December 17, 2012
Genetic Research Uncovers Population History Of Giant Panda
redOrbit Staff & Wire Reports - Your Universe Online
By re-sequencing the genomes of nearly three dozen wild giant pandas, a team of Chinese scientists say that they have managed to construct a complete, continuous history of this rarest member of the bear family, from its origins to the current day.
The researchers, who were led by the Institute of Zoology at the Chinese Academy of Sciences (CAS) and the genome sequencing center BGI, completed whole genome re-sequencing of 34 members of the species. They discovered that the six modern-day geographic giant panda populations could be divided into three genetic populations: Qinling (QIN), Minshan (MIN), and Qionglai-Daxiangling-Xiaoxiangling-Liangshan (QXL).
"We have identified three genetic populations of giant panda for the current six geographic populations lived in western of China," Shancen Zhao, Project Manager from BGI, said in a statement on Sunday. Those three populations emerged after the giant pandas were impacted by several key evolutionary events over the years, including a pair of population expansions, two bottlenecks, and two population divergences, the researchers explained.
While the pandas we know today thrive on a diet of bamboo, their ancestors were omnivores or carnivores, with bamboo becoming the primary source of culinary sustenance for the creatures about three million years ago. It was then that the giant panda experienced its first population explosion, thanks largely to the warm and wet weather conditions that made bamboo more and more prevalent, the researchers said.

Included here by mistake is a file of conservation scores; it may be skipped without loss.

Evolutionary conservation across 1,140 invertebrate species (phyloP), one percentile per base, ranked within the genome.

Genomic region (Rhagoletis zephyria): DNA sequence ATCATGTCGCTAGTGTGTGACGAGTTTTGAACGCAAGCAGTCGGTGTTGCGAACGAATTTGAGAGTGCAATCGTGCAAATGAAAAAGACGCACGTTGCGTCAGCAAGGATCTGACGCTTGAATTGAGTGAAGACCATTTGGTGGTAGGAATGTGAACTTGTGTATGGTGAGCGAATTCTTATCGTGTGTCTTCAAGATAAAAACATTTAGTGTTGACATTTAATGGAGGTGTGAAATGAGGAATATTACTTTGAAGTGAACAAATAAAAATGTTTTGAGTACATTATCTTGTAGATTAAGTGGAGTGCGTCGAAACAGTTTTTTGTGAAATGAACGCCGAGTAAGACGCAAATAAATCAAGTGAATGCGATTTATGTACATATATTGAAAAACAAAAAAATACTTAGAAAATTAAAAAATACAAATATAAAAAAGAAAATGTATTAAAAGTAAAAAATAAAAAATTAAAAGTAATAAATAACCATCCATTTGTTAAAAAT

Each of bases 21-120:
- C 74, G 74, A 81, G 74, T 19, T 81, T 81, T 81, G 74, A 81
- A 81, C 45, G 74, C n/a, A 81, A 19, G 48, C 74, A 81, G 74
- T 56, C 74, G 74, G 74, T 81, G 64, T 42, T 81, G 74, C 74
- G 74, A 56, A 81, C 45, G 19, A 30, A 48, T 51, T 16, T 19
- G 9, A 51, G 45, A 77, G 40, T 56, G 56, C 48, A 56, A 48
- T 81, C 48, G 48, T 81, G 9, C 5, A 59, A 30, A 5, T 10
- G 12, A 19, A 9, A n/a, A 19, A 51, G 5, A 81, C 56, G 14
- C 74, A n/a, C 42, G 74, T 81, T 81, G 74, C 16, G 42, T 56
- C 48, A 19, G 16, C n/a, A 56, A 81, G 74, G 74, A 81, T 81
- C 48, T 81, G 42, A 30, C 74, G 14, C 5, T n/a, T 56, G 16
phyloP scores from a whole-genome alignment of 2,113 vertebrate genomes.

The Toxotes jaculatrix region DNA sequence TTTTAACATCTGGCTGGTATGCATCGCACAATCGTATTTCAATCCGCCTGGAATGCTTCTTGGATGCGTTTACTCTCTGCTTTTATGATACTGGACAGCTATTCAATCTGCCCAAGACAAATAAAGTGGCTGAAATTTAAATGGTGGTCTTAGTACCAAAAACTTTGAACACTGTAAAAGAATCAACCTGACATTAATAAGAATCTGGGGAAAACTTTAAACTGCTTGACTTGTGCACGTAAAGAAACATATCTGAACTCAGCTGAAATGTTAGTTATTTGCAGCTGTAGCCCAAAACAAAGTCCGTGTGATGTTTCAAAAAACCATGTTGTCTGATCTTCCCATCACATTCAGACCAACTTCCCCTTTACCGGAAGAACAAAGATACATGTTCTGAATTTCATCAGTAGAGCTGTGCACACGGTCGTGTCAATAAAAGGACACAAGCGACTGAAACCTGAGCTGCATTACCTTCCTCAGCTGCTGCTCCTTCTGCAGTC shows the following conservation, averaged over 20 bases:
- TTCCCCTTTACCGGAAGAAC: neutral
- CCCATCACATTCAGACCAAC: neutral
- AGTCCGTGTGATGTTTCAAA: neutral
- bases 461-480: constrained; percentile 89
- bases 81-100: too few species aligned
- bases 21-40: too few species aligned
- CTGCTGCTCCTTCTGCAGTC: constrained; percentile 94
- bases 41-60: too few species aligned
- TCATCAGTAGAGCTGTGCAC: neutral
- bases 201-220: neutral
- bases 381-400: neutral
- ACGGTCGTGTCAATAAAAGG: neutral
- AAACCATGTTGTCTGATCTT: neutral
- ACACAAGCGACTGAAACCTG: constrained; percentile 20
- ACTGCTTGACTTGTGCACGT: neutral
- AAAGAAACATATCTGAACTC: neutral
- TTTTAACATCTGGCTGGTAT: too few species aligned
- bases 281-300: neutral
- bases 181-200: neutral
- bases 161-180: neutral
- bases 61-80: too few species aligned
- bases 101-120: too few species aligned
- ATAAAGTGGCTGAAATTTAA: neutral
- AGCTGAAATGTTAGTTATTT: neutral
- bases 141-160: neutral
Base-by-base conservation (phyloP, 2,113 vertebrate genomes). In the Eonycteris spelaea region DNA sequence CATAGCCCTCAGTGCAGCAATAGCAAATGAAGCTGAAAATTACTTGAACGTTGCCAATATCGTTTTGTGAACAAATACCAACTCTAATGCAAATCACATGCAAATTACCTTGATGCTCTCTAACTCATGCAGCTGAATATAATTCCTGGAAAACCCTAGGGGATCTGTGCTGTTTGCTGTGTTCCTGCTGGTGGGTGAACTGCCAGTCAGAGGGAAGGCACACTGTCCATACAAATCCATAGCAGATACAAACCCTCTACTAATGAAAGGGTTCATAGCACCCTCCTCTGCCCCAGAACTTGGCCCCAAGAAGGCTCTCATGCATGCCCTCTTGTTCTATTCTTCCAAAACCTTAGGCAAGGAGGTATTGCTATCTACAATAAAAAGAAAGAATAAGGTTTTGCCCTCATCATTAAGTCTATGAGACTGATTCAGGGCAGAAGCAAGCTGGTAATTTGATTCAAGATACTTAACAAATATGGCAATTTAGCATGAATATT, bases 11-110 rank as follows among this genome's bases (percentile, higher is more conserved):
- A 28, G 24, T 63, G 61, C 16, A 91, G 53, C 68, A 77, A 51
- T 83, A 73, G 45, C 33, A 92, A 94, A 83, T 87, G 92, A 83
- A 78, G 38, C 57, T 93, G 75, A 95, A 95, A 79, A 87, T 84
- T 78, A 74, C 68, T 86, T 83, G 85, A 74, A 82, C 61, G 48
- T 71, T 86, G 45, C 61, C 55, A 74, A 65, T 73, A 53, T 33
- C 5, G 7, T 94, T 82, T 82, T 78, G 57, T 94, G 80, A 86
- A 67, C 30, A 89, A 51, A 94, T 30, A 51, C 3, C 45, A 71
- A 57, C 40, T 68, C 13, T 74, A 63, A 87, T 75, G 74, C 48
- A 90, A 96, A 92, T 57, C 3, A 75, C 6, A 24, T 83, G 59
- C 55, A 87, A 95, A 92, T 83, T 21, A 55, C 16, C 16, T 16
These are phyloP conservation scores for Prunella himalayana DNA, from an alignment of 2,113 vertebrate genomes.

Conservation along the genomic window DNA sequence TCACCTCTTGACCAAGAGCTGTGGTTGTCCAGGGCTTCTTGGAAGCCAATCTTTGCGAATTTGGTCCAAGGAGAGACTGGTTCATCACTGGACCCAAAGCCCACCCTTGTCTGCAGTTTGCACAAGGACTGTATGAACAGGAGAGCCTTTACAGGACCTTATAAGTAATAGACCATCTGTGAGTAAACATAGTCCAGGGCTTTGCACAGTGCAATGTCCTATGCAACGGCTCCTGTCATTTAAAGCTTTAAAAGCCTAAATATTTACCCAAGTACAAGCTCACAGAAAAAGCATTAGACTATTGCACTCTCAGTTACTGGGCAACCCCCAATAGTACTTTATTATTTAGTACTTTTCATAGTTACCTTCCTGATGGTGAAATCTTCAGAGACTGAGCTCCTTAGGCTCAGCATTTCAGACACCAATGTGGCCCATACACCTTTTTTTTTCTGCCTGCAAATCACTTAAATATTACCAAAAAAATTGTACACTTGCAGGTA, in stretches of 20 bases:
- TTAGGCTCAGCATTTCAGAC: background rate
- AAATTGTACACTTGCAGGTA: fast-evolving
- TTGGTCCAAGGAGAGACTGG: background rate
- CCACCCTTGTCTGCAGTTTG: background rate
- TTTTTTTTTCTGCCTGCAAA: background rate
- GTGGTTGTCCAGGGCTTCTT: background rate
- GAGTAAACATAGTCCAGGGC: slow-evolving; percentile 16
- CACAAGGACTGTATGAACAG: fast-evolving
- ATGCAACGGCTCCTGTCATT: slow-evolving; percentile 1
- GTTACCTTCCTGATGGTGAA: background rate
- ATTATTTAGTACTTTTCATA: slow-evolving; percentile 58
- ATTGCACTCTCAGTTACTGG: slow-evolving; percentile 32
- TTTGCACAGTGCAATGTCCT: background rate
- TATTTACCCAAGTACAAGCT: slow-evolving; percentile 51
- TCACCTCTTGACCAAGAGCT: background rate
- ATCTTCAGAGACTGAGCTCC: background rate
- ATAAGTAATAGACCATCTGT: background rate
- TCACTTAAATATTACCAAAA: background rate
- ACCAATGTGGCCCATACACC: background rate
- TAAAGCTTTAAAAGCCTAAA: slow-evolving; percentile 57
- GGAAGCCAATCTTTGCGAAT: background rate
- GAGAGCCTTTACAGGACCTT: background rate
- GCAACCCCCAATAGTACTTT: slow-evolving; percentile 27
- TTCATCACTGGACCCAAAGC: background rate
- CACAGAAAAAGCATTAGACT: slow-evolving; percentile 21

About 700,000 years ago, the population experienced a decline due to two Pleistocene glaciations in China. Following the retreat of those glaciations, the second population explosion occurred, with the bear species reaching their peak population between 30,000 to 50,000 years ago, the scientists explained.
More recently, the giant panda split into Qinling and non-Qinling populations about 300,000 years ago, and the non-Qinling split into the MIN and QXL populations approximately 2,800 years ago.
"Researchers identified the signals of panda's local adaptation. They found the largest group of selected genes in these populations was related to sensory system. However, the two genes, Tas2r49 and Tas2r3, were associated with bitter taste and were under directional selection between the QIN and non-QIN populations, showing no signal of directional selection between MIN and QXL populations," BGI representatives said.
"As a form of olfactory communication, odor perception is crucial for reproduction and survival of giant pandas in the dense forest. Researchers found the MIN and QXL populations had fewer directionally selected genes than QIN and non-QIN, suggesting less variation happens in the selection processes between MIN and QXL," they added. "They also found the evidence that population fluctuations were driven by global climate shifts, but recent human activities have likely caused population divergence and the serious recent decline."
Results of the study were recently published in Nature Genetics.